Competition

Spectator competition winners: W.S. Gilbert’s guide to wedded bliss

24 July 2021

9:00 AM

24 July 2021

9:00 AM

In Competition No. 3208, you were invited to submit a recipe for marital bliss on behalf of an author of your choice.

Pausing only to give an honourable mention to Simon Hunter, I pass you over to this week’s terrific winners who each nab £25.

I am the very model of a guide to conjugality
Advising every blushing bride to face up to reality.
If you can follow my advice and act with duehumility
You’re guaranteed a life that’s spent in unalloyedtranquillity.
While testing your endurance when he uses the‘facilities’,
The seat’s still raised, but don’t complain; it mightinvoke hostilities.
Be sure he always has his way and don’t beargumentative,
Massage his ego every day, you know he’s hypersensitive.

He’ll air his views on anything, both social andpolitical,
Regardless of the facts — but curb your instinct tobe critical,
The same with countless stories, told withnumbing regularity,
And well-worn jokes that must be met withresolute hilarity.
And if, upon reflection, you can face withequanimity
The chance of a supporting role with virtualanonymity
And still comply with all the rules, respondingwith acuity,
Your union’s blest for years and years and intoperpetuity.
Sylvia Fairley/W.S.Gilbert

You see, what you need, I mean, what a man and a woman need, well… there’s almost no telling, I can tell you. My Uncle Ned swore by a charabanc. Jasper, my boy, he said, he called me Jasper then, get yourselves down to Whitstable, he said, and have yourselves a winkle or two. Slice of lemon, smattering of salt, it’s a feast, what is it? Worcestershire sauce, a dab, maybe. Honeymoon all over again. (Pause.) I mean you can go about it other ways, Folkestone, Margate, even the Isle of Thanet. Every other week, he said, husband and wife, deep breath, salt air flaring your nostrils, a whiff of fish, what marriage wasn’t saved at the sea-side? I had a friend who was happily wed. Yes. I tell you what, she had a vacant cartouche. Vacant. Or at least so she told me. I took her at her word.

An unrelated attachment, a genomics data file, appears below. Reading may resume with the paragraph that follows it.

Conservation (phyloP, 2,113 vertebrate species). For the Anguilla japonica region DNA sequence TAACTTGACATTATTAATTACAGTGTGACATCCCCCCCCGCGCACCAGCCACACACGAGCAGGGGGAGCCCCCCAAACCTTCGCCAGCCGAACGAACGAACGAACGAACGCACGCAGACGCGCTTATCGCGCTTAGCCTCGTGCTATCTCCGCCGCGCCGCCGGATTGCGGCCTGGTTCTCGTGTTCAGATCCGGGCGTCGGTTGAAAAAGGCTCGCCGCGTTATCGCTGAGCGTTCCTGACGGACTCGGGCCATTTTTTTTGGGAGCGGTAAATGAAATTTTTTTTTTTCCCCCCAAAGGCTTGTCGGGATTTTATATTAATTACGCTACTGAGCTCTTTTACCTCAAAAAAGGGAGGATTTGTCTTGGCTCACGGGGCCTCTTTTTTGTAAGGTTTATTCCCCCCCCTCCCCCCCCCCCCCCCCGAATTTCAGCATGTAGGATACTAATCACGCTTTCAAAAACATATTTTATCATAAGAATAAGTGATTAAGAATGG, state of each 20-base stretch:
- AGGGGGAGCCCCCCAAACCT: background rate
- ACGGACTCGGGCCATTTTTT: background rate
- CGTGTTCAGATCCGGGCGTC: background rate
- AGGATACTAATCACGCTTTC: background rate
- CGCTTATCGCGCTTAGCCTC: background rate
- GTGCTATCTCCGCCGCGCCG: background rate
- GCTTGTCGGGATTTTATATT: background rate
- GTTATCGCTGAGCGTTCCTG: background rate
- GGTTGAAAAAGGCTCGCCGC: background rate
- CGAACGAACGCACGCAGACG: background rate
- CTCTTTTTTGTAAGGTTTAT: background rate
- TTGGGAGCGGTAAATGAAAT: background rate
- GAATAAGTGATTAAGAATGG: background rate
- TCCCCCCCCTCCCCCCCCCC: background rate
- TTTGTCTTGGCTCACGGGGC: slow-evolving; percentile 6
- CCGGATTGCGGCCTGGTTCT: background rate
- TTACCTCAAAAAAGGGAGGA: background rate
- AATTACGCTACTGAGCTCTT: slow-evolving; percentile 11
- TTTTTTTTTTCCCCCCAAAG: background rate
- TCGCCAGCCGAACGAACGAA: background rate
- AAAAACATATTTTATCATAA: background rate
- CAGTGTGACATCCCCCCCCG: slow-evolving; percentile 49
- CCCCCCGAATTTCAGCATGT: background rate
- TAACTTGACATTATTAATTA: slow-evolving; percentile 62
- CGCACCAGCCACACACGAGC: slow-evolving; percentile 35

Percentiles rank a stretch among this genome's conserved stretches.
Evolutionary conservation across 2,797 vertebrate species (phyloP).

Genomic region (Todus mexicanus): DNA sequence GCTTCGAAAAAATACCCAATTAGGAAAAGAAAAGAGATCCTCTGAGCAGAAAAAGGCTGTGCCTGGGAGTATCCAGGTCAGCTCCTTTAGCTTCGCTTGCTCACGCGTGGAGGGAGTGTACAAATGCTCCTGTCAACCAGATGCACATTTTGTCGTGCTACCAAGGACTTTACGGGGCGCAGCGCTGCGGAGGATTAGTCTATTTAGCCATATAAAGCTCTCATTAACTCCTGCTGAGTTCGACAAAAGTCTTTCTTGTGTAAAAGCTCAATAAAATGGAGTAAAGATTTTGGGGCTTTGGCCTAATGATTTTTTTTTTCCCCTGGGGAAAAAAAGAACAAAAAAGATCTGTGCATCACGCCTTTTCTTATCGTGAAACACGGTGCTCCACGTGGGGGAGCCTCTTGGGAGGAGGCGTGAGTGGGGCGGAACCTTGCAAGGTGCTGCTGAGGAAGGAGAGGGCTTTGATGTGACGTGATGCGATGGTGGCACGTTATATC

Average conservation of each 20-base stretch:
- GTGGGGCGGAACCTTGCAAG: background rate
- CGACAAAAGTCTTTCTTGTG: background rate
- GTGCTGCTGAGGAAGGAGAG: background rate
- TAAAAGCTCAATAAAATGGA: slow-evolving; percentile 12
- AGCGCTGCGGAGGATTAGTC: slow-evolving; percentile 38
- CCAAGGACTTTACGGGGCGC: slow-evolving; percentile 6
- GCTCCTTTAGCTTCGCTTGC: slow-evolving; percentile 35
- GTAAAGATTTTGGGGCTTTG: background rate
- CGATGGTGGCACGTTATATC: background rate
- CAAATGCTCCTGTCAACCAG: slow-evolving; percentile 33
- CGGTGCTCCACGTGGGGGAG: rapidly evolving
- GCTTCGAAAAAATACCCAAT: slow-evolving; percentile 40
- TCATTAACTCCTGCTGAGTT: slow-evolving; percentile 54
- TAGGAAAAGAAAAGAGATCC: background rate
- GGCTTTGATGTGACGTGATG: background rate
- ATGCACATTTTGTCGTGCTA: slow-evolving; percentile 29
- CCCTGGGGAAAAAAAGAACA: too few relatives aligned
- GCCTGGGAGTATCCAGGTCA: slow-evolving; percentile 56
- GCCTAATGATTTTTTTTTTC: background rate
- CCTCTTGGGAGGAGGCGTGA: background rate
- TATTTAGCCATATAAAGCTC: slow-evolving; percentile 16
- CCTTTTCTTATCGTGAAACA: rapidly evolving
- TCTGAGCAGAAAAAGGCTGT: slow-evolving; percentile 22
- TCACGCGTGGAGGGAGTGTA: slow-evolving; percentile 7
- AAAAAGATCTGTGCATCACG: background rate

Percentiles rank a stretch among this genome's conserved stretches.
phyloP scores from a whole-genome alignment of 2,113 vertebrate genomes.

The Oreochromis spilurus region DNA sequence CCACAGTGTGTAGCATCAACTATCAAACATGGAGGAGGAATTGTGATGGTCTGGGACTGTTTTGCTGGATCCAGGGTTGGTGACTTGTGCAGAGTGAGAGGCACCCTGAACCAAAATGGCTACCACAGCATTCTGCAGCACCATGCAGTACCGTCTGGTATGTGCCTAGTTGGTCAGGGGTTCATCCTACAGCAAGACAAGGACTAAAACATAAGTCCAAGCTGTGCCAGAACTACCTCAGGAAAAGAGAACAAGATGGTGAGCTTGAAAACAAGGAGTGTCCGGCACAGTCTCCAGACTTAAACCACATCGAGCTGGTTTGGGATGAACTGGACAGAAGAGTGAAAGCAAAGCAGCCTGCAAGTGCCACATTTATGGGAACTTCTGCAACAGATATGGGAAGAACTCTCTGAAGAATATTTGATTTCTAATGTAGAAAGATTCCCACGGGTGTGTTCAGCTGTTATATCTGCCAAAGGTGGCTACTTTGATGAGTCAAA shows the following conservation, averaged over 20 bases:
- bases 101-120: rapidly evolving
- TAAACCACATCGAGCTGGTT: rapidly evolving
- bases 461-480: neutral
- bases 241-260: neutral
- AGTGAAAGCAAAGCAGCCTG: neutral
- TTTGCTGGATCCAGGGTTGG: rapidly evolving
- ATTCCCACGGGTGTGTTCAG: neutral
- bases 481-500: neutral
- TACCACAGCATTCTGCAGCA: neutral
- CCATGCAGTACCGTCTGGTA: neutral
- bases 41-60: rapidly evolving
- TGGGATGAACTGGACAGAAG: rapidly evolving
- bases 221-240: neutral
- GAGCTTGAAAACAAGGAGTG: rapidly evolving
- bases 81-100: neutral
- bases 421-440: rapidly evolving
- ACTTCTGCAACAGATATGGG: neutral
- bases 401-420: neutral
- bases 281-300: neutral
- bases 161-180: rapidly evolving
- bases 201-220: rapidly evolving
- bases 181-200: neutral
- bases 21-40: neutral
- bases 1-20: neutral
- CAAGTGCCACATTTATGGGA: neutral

Bill Greenwell/Harold Pinter

You may talk o’ Aphrodite
When you’re Brassoin’ in Blighty,
An’ paradin’ for the punters at the Palace:
But when a man’s campaignin’,
An’ ’e needs ’is chatelainin’,
Then ’is queen should be Athena — like my Alice.
Oh, she loves ’er darling troopee
In ’is Blanco’d solar toupee,
Or out of it, post fall-out and libations,
An’ for all ’er endless prattlin’
She’s a demon with the Gatling
When the pony-lines are subject to predations;
But our path to bliss o’ course is
She’s my C in C ’ome forces…
And a soldier ’olds his ’orses
For superior formations.
Nick Syrett/Rudyard Kipling

To keep a blissful marriage state,
Stoop not to criticise your mate.
Be winsome, helpful, kindly, sweet,
Kiss laughing lips, rub weary feet.
Pour cups of tea, tell happy news,
Aspire to be each other’s muse.
Be patient, listen, never rush,
On Valentine’s, make roses blush.
Share tasty meals and tender dreams,
Dress handsomely in silken seams.
Take carriage-rides in Central Park,
Pen notes to make the paper spark.
Drown anniversaries in champagne,
Smooth frowning brows to smiles again.
Then, kid, once you’ve regained your wits,
Tear all your wedding vows to bits.
Janine Beacham/Dorothy Parker

1 The world is everything that is the case.
2 The world is everything that is in the case.
2.01 This is why the case will not admit of closing.
2.011 Therefore it is necessary to exclude some objects from the case.
2.012 But all objects are equally necessary, and justify inclusion in the case.
2.013 Open-toed gold stilettos.
2.014 On a walking tour of Iceland.
2.0141 Well, you never know.
2.1 Such objects occur naturally in pairs.
2.11 There is no limit to the number of pairs of such objects it is possible and necessary to possess.
3 Some objects appear naturally to occupy different positions, depending upon the identity of the observer.
3.1 Lavatory seats for instance.
3.2 Or glasses in dishwashers.
3.3 Or towels.
4 And another thing.
4.1 Some objects cannot fulfil their function unless definitively fixed in space.
4.11 Yes, I do mean that shelf.
5 Whereof he cannot speak, thereof he must be silent.
David Shields/Ludwig Wittgenstein

Of marriage-Melancholy much hath been writ, yet I add this truth, that men most Idle in the home are wont to toil diligently and late in ale-houses. But ite domum, Comesator! Your goodwife waits there on your hearth, as keen-tongued Xanthippe awaited Socrates. Cold Melancholy is your welcome, and labor omnia vicit must be your remedy. For consider ye — Homer himself commended the industry of Eumaeus. That worthy swineherd kept house all cleanly and his board well-filled, and the great Odysseus made him comrade.
Marriage is not made for Idleness, nor yet for Solitude. Did not Philemon make glad with Baucis? And the gods blessed Philemon. I say, that if a man will often take his wife abroad, and relish her discourse, applaud her wit, be liberal as to gifts, and soberly but opportunely share cups of wine — then Melancholy shall evaporate. And so I conclude.
Rosemary Sayer/Robert Burton

No 3211: sing a song of covid

You are invited to compose a nursery rhyme inspired by the pandemic. Please email entries of up 16 lines to lucy@spectator.co.uk by midday on 11 August.

Got something to add? Join the discussion and comment below.

You might disagree with half of it, but you’ll enjoy reading all of it. Try your first 10 weeks for just $10


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